Say your parents never let you get up from the dinner table until you finished all your Brussels sprouts. If later in life you recoil at the sight of the little green spheres, it might not be much of a mystery.

But how does the adversity and stress we experience in childhood affect our minds, particularly our ability to absorb information and retain it?

Our study set out to learn more about the effects of early-life adversity by examining the colorful little Australian bird known as the zebra finch. Scientists had earlier looked at how developmental stress on males affected their ability to learn to sing. Male zebra finches use their songs to attract females. They learn how to sing from their elders. Likewise, the females learn how to perceive the songs from older male finches. But while plenty of studies have looked at the male end of the equation, few studies have examined how females learn what makes a good song. And little work has been done to check out the neural changes in the animals’ brains.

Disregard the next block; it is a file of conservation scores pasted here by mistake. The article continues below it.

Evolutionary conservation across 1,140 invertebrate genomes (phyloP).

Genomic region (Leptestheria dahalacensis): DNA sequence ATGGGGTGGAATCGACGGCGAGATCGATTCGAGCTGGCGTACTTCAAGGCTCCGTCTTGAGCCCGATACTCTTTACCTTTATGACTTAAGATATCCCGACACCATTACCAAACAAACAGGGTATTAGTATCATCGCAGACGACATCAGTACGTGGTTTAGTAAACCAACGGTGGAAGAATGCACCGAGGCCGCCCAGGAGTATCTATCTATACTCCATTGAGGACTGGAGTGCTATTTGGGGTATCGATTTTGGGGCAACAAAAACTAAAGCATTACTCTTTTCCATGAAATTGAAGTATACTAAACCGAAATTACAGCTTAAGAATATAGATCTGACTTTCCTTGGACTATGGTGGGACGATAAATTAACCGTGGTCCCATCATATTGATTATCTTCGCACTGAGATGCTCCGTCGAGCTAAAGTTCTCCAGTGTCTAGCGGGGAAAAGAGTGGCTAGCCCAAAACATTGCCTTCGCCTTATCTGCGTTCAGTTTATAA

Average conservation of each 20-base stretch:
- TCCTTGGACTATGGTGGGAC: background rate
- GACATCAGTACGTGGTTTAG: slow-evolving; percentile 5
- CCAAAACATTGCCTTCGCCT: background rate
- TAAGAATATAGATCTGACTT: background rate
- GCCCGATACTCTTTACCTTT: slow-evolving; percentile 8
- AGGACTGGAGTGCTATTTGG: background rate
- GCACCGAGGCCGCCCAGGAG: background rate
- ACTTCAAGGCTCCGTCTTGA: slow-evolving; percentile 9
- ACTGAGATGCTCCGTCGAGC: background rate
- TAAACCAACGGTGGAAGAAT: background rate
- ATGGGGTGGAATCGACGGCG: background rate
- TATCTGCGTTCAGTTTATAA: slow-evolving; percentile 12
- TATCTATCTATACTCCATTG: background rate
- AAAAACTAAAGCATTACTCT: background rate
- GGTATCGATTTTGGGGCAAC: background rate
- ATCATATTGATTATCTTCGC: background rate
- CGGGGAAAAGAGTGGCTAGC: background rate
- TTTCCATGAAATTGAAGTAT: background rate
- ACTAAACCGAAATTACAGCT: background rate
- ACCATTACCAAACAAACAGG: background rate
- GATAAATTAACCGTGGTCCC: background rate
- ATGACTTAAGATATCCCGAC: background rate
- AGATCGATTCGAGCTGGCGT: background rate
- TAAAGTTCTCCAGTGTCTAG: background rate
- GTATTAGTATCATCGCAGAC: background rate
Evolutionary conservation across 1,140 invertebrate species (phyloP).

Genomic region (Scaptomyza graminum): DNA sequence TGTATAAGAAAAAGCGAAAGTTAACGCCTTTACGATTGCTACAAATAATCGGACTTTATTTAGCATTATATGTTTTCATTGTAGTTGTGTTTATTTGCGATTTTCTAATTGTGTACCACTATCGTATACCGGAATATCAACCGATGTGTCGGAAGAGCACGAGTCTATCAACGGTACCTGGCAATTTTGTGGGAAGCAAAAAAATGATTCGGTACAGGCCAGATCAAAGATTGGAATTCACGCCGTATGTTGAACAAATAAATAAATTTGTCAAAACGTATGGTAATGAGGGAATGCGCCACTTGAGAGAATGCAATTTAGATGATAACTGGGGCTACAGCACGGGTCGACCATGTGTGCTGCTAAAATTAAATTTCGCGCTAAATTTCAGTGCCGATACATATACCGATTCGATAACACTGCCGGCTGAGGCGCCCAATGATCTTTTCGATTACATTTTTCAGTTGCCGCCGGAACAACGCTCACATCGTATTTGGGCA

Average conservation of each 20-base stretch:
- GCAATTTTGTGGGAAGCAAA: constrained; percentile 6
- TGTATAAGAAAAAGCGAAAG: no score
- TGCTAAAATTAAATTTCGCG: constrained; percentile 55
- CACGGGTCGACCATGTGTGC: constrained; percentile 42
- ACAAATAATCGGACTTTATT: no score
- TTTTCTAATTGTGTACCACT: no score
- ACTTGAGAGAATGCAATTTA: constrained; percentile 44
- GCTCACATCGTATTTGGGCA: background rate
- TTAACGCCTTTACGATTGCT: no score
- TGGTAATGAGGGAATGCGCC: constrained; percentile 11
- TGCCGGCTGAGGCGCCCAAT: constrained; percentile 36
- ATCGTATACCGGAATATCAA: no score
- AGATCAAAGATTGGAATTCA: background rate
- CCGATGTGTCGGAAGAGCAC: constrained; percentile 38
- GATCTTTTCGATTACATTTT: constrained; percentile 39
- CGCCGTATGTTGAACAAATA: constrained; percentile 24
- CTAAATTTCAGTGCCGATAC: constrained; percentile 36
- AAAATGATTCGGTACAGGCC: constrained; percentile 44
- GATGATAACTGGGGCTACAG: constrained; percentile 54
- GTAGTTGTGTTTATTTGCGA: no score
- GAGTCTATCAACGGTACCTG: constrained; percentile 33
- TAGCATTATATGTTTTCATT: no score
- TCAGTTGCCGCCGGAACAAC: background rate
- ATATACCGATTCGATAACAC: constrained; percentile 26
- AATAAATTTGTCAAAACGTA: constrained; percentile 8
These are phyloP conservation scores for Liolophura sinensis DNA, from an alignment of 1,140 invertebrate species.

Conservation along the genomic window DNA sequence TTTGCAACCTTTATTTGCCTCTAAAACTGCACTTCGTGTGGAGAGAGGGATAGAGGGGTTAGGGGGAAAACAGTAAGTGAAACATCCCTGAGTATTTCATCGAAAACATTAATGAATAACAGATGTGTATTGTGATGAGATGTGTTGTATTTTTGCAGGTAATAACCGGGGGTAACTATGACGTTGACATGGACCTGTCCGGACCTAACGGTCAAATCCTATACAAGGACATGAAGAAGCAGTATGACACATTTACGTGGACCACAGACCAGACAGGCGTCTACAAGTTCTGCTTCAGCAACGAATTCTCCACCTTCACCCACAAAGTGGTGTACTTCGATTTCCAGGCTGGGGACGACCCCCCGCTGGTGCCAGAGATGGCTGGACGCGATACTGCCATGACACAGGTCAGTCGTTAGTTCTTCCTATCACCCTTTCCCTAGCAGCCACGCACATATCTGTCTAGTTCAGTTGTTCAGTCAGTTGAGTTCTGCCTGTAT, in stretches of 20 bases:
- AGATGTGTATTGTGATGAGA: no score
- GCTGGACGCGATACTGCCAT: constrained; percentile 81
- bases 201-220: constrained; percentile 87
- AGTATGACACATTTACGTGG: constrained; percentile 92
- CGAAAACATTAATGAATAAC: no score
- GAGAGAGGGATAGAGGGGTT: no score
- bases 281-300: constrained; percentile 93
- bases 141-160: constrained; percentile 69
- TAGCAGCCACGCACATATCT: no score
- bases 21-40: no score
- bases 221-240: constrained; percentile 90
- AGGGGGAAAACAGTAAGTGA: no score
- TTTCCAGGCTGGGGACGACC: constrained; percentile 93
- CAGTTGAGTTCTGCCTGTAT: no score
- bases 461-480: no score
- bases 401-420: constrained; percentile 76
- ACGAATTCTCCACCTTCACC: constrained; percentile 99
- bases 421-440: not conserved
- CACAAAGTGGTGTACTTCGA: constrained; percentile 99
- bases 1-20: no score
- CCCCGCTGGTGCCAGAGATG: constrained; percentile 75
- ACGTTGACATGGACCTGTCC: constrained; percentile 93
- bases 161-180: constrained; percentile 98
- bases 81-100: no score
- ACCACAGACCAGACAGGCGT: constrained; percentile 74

We subjected our test birds to nutritional stress during their childhood by mixing seeds they consume with wooden chips, which means we increased the amount of time it took for their parents to find food, thereby decreasing the amount of food the little birds got. Birds who grow up with added stress at mealtime would have smaller brains, or less cellular density in key areas, we hypothesized.

So during childhood and again during adulthood, we examined brain sections of our test group, particularly the part of the brain that controls the bird’s listening ability.

And we discovered we were wrong; the bird brains hadn’t changed. That doesn’t mean we failed; in the world of neuroscience disproving a hypothesis can be just as valuable, if not more so, than confirming one. Studies like this one can help us understand how adversity early in life can affect our ability to learn and remember.

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